Le anomalie degli aiuti esteri

MUMBAI – L'enorme divario tra paesi ricchi e poveri del mondo rimane uno dei grandi dilemmi morali dell'Occidente e una delle sfide più difficili per l'economia dello sviluppo. Sappiamo veramente come aiutare un paese a uscire dalla povertà?

Nel suo nuovo libro The Great Escape: Health, Wealth, and the Origins of Inequality ('la grande fuga: sanità, ricchezza e le origini della disuguaglianza'), scritto in modo chiaro e ben documentato, Angus Deaton, docente dell'Università di Princeton, invita alla prudenza. Per chi fosse interessato ad approfondire il tema della povertà nel mondo, il suo è senza dubbio il testo più importante in materia di assistenza allo sviluppo scritto negli ultimi tempi.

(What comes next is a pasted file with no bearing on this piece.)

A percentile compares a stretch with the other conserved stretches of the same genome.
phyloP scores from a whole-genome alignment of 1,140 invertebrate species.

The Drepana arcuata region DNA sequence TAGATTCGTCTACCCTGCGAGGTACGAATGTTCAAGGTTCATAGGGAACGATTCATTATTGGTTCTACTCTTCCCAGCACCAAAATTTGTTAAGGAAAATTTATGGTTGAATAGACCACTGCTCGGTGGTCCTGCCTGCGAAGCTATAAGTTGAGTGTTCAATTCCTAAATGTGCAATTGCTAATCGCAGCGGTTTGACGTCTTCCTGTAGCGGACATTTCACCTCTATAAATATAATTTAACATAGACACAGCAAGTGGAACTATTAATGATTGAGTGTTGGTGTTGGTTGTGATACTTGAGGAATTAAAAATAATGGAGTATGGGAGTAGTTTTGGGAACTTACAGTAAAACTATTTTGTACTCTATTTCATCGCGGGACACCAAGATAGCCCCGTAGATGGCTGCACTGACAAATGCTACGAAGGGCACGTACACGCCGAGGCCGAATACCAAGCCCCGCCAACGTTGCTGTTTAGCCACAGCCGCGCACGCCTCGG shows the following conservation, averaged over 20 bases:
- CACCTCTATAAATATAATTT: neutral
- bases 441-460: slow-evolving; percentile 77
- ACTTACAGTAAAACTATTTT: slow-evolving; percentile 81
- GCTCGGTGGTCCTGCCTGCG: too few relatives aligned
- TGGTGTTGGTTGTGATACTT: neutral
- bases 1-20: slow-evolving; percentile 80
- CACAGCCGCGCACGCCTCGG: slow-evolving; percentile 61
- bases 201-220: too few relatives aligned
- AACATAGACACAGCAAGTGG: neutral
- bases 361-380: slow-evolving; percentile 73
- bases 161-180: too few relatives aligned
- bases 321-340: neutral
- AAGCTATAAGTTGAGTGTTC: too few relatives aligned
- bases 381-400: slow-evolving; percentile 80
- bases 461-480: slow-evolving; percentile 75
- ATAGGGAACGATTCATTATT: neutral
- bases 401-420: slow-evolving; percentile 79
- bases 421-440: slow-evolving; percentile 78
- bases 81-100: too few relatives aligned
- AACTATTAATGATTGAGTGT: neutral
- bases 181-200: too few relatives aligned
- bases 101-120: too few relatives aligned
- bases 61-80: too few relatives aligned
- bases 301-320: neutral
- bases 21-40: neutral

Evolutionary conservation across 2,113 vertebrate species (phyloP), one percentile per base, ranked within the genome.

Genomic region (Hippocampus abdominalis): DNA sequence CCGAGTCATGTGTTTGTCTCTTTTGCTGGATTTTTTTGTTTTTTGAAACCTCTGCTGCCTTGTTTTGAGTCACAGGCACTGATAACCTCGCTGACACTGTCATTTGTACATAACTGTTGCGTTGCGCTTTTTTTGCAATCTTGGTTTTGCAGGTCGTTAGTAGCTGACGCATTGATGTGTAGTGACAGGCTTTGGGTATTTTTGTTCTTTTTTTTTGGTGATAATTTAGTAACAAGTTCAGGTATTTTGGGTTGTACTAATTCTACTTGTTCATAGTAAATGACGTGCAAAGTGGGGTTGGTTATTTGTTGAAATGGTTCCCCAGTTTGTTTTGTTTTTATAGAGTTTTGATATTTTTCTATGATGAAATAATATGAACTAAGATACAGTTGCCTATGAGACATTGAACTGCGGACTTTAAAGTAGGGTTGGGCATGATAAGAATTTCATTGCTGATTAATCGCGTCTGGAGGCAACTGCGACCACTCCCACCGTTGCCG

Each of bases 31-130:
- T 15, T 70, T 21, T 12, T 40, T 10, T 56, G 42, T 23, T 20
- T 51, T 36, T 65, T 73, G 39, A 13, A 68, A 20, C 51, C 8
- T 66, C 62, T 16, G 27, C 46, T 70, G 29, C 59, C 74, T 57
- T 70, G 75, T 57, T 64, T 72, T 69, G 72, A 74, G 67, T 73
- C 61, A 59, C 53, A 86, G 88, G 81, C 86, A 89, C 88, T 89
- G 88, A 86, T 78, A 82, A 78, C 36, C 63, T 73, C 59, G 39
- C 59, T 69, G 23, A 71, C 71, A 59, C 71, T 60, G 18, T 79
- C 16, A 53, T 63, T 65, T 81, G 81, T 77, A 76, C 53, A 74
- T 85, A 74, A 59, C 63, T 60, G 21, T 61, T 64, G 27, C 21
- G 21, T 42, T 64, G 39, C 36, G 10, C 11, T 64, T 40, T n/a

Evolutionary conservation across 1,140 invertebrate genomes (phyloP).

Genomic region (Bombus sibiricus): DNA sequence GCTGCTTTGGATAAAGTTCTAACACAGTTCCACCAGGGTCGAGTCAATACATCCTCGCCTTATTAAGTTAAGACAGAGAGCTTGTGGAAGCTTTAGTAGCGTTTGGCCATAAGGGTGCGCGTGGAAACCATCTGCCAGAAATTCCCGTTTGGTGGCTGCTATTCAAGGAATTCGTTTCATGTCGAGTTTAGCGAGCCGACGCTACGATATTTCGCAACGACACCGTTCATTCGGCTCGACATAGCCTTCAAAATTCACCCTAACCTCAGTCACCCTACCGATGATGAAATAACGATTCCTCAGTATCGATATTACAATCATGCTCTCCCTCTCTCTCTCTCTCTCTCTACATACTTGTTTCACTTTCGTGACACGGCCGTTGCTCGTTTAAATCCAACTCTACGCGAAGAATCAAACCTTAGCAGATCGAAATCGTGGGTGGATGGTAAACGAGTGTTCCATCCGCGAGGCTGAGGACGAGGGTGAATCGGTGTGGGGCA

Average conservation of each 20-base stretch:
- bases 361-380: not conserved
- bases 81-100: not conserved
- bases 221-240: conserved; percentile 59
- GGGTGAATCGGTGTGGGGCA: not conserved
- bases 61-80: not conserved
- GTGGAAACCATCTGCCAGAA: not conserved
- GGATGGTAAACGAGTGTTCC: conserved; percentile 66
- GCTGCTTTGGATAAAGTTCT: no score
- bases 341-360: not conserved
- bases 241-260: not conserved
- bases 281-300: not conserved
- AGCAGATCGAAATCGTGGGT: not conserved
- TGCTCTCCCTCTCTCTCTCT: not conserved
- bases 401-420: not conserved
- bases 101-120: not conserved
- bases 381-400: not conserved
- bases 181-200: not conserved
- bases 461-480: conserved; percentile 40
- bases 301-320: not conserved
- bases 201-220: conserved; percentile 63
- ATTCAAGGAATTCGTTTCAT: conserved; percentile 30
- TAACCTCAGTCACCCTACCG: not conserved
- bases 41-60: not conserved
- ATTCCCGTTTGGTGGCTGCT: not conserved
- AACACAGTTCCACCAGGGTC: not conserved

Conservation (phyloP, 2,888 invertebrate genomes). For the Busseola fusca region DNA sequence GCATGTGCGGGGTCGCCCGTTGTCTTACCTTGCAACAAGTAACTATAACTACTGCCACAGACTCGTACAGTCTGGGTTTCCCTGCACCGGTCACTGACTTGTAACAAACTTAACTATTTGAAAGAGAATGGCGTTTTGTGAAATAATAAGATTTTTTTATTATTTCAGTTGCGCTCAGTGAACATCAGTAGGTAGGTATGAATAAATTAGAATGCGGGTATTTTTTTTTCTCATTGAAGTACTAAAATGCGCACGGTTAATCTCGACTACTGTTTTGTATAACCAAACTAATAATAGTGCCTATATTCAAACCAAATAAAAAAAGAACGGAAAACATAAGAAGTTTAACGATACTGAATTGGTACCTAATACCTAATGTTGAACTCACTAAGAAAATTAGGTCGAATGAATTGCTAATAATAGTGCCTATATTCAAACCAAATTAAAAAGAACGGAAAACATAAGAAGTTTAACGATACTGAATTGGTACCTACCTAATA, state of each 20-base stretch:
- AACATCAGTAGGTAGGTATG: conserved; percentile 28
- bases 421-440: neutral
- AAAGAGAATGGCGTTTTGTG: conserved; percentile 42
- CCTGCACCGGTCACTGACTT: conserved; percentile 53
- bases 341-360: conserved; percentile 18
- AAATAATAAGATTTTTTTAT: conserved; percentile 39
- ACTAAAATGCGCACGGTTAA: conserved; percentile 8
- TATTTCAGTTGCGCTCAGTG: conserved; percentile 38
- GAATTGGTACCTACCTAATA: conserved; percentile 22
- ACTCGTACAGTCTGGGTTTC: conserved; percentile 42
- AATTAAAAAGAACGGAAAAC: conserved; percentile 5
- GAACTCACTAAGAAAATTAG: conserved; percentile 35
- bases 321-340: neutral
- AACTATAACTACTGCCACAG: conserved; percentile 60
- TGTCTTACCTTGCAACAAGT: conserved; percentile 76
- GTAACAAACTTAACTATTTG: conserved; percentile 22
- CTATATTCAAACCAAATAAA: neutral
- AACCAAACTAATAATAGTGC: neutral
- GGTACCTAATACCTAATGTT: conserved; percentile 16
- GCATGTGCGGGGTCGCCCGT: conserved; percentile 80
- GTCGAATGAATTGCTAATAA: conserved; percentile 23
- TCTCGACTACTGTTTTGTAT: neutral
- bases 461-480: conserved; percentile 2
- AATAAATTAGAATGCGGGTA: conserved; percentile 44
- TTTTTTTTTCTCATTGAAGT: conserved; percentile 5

Deaton suggerisce che troppo spesso gli aiuti occidentali servono a placare il senso di colpa dei paesi donatori, anziché migliorare la difficile situazione di quelli beneficiari. Questo vale in modo particolare nel caso in cui l'assistenza, offerta senza troppa cognizione di causa, serve a consolidare uno status quo disfunzionale. Pur sostenendo iniziative specifiche, in particolare quelle volte a trasmettere conoscenze mediche e tecnologiche, Deaton si chiede se la stragrande maggioranza degli aiuti superi la prova del nove sintetizzata dall'espressione di Ippocrate "primo non nuocere".

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